There is one thing to be said for Anneliese Dodds: as shadow chancellor, she set the bar very low. Virtually invisible, with few ideas, and a manner designed to send even political obsessives to sleep, her successor Rachel Reeves won’t have to do much to look like an immediate improvement. A wet tea towel would have more impact.
And yet if Reeves wants to make a real impression, there is one move she should make, even though it would require some courage. She should focus on attacking the government from the liberal, pro-consumer right rather than the left – because that's where the space is.
After a disastrous set of local elections, it is difficult to see why the hapless Dodds should be the most high-profile casualty on the Labour front bench. True, she didn't set the world alight. Even so, voters in the Red Wall will hardly have abandoned Labour because they didn’t agree with her plan for a ‘bright future for our High Streets ( a ‘fightback fund’, in case it slipped your mind) or her occasional calls for a ‘responsible fiscal framework’. It would seem something deeper was happening. But Sir Keir Starmer realises someone has to carry the can – and he has courageously decided it isn’t going to be him.
Reeves may well prove an upgrade. She is smart, articulate, and doesn’t have too much baggage. Yet if she wants to make a real impact, then she needs to take Labour in a completely different direction. On most economic matters, the Boris Johnson-Rishi Sunak double act are already well to the left of centre. The space is on the free market, consumer friendly liberal right.
What would that look like? First, Reeves could make the case for fiscal prudence. The government is spending money like crazy, but if it blows up it will look a lot better if there are clips of the shadow chancellor warning about it.
Next, the party could embrace change. In the United States, for example, vast sums of money have been spent on stimulus cheques rather than a furlough scheme. Unemployment went up, but has fallen rapidly again as the economy re-opens. That could well be better than simply preserving lots of old jobs that might never come back.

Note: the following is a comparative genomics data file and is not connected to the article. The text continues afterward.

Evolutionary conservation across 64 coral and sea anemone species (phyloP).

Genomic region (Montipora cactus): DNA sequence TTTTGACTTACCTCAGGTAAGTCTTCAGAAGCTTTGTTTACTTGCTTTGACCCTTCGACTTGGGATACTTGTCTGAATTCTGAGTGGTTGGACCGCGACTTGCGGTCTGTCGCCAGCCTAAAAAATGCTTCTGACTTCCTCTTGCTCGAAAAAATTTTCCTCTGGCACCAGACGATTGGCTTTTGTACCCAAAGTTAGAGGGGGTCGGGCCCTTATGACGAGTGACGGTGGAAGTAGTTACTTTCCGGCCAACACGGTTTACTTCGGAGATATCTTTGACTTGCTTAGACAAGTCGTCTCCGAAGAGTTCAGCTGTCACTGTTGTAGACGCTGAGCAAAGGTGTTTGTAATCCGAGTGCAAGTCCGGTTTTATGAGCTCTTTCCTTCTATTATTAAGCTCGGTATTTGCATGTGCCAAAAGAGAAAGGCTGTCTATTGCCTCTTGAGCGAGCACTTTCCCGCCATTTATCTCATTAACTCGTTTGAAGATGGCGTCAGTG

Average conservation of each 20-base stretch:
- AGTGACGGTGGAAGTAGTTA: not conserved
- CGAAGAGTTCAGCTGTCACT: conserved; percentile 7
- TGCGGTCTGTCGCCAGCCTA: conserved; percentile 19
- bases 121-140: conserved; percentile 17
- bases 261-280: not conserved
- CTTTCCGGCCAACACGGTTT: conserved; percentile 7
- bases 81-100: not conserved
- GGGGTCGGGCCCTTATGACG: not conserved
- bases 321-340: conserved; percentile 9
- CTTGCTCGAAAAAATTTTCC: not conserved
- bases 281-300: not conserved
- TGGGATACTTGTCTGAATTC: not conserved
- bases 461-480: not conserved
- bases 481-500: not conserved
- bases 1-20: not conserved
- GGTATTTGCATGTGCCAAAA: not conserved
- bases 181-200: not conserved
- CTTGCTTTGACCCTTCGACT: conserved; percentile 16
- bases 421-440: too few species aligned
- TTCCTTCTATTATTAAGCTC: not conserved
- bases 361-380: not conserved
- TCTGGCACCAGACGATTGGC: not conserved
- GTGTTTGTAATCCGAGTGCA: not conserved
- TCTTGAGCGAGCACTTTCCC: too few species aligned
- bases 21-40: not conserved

Thirdly, Labour could champion small businesses and entrepreneurs, and take on monopolies. The party could stop condemning the gig economy, for example, and work out ways to regulate it so that it worked for employees as well as the app companies (that’s where the jobs are going to be).
Finally, it could reform the state, drawing on the lessons of vaccine success. Instead of condemning business people getting involved in government, they should bring in some more of that energy to improve delivery.
In truth, the Conservatives have moved a long way to the left on economics. They have turned into the Big State party, hooked on industrial strategy and intervention. It is very hard to see how Labour can muscle them out of that territory. Whatever they promise to spend, Johnson will simply double it.
But that has left a lot of space on the consumer-friendly, pro-competition right. It might be unfamiliar territory, and not all the activists will like it. A lot of voters might, however – and if Reeves wants to be really bold she should seize it.